How to Use Postman, Mandrill and Mailchimp for Separation of Engineering Concerns

Not too long ago we started moving our team and product architecture from Full Stack PHP to a service-oriented, 12-factored, concern-separated model here at ReFUEL4. Of course there are pros and cons to this kind of team and product organization, but to us the pros have been far greater than the cons.


The basic idea


As a whole product team, this leads to large gains in efficiency. Now all of a sudden our mobile app becomes much more easily accomplished. The same goes for an admin panel and for many other views into the same data.


For hiring managers, this makes finding great people easier. You no longer have to find full-stack pros. You now only have to find people who are either great at frontend or backend, not both.


Small steps first

While for an organization, splitting concerns is clearly optimal, for an engineering team that is used to operating in a full-stack fashion, it’s always good to start with small steps first.  


One of the easiest ways to get used to operating in this separated fashion is to start with splitting email services off your full stack architecture by implementing a frontend / backend hand off process. Similar processes can later be used to transition other architectural pieces until the whole architecture is service oriented.


Email is a great place to start because:

  • Email is copywriting and design heavy, so it’s a great place to bring more designers, marketing and frontend people into the fray.

  • Now when marketing wants some email copy changed, they don’t have to ask a developer. They likely already use MailChimp for the newsletter, so they can just login and change the email template.

  • Sending email the old way from your own server is complicated and doesn’t play well with modern spam filters. Using a dedicated email service provider (ESP) will result in better deliverability.

  • ESPs offer open and click tracking.

  • Most ESPs allow you to see and audit every email sent.  This means that if a customer says they didn’t get your email, you can actually go find out if it was sent and look at the final rendered email they got sent with just a few clicks.


Here’s what we’re going to do:

So in order separate concerns for email, we’ll start by designing an email template in MailChimp, creating some dummy data and testing with Postman, and sending the actual email with Mandrill (our ESP). Finally we’ll hand off to our backend team, who can implement the Mandrill send with whatever technology they choose.


3Introducing MailChimp and Mandrill

Most likely your team is already familiar with MailChimp – it’s an easy to use a WYSIWYG (What You See Is What You Get) tool for email marketing.

If you’ve used MailChimp you probably already know you can include “Merge Tags” like *|FIRST_NAME|* which get rendered from data in the mailing list.

What most MailChimp users may not know is that in 2012 MailChimp created a startup called Mandrill which allows developers to send the same MailChimp templated email via API.  The only difference is that now in Mandrill merge tags have changed from *|this|* to {{this}}, and a few new tags like {{#IF}}, which creates conditionals and {{#EACH}}, which allows you to iterate through a list, have been added.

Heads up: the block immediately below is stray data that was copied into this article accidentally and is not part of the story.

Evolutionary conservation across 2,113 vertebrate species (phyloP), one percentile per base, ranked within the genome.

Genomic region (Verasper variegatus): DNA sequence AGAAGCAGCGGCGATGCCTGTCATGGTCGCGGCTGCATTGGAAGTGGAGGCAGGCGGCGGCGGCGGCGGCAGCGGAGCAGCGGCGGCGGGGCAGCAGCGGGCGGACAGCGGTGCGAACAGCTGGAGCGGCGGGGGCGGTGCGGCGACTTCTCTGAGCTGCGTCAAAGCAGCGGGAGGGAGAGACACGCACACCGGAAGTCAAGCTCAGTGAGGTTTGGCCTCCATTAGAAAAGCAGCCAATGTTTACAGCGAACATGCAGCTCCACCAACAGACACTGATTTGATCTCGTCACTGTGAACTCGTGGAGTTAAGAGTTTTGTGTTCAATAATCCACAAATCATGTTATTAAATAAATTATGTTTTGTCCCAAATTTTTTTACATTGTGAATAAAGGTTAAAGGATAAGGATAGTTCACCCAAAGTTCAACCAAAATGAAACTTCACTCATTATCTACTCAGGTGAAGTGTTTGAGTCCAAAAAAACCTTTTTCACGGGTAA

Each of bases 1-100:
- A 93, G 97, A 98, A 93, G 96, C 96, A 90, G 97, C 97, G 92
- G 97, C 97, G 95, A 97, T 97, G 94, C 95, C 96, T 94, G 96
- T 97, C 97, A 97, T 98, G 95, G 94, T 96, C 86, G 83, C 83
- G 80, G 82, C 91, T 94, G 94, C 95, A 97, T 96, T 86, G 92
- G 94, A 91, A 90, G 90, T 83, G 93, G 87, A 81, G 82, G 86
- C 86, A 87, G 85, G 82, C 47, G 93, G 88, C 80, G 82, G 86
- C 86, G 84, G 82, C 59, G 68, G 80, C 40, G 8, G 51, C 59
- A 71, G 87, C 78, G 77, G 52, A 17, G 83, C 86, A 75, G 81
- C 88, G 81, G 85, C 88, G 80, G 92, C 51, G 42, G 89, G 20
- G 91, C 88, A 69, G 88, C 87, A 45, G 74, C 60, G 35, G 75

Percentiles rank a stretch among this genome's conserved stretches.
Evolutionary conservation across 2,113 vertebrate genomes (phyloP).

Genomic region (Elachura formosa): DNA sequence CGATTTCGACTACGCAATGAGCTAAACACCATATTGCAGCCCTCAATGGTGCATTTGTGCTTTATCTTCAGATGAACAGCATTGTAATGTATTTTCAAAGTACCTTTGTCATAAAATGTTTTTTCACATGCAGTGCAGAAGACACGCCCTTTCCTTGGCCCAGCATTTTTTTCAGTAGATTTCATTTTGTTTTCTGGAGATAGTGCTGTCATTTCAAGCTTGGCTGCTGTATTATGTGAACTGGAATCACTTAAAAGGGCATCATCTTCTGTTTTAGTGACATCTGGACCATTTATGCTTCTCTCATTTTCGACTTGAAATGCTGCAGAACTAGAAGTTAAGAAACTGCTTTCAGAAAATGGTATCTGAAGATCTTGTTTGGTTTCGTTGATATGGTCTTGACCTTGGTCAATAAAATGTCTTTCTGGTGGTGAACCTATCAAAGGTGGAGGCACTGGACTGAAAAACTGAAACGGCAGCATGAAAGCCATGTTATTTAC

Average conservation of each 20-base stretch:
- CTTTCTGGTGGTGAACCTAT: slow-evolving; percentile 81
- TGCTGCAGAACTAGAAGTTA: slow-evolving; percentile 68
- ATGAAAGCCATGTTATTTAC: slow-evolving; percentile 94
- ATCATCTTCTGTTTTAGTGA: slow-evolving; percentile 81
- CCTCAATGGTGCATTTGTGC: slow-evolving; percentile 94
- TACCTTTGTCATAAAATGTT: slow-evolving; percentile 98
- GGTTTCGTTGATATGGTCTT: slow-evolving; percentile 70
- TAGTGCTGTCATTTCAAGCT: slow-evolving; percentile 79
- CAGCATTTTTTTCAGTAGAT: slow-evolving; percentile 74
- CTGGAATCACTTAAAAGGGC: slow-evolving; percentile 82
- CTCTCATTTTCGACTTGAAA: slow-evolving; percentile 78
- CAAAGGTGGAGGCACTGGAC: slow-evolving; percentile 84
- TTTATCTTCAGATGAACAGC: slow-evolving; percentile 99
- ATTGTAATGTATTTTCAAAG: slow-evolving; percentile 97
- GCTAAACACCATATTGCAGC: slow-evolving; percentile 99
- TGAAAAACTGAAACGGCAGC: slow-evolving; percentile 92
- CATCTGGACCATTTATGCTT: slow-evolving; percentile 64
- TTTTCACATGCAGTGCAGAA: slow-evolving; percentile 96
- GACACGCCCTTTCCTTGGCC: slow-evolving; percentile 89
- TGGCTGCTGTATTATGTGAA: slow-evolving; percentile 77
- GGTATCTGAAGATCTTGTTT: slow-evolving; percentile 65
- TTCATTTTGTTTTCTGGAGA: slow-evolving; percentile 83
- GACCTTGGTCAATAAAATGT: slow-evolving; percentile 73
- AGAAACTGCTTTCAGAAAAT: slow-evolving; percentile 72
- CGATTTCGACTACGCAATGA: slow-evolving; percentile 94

Editing a transactional email template in MailChimp’s easy WYSIWYG user interface:


As you might expect, MailChimp and Mandrill integrate seamlessly. Sending this template to Mandrill’s own template management system is just two clicks away:


Note: If you use another ESP (Like MailGun, Sendgrid or Amazon SES) you can still use most of this process, but you’ll have to export your template as HTML and copy it to your ESP.

And now a backend engineer can go send this email, or can they?

Gluing it all together with Postman

Actually you can’t hand off the template just yet, since you haven’t properly tested it.  

MailChimp’s tools for testing are great if you’re just sending to a mailing list, but as you can see here, I’ve actually used MailChimp’s code block to include 15 lines of basic HTML to render the list of images, as required by our product spec.


Handling loops and Code Blocks in MailChimp and Mandrill

So how am I supposed to test this?  Enter Postman:

Below you can see I’ve defined a simple data structure in Postman to send to the Mandrill Template API (docs here: https://mandrillapp.com/api/docs/messages.JSON.html#method=send-template) – including all of the elements I’ve described in my email above among them FNAME, for first name, and the list of images.


Sending the JSON payload from Postman

So now, I click “Send” and I can fully test my email:

This is a test email sent from postman

This is a test email sent from postman

The handoff

Now that I’ve created the email template I want in MailChimp and tested it with dummy data, I can easily hand it off to a backend engineer.  With a JSON payload and REST Request parameters, the engineer will have everything they need to send the exact same email without so much as checking documentation. And to top it off, Postman makes that handoff super easy. They’ve recently released Postman for Teams — a paid product that syncs the whole request to all my teammate’s computers every time I click save. Boom. That was easy.


Alex Miller

Alex Miller heads up the product team at ReFUEL4. Previously Alex spent 10 years in China freelancing jeep tours, translation and photography, as well as building China's first social advertising platform at Renren.com. He then spent 3 years in Silicon Valley, where he founded/cofounded 3 funded startups and was EIR at 500 Startups.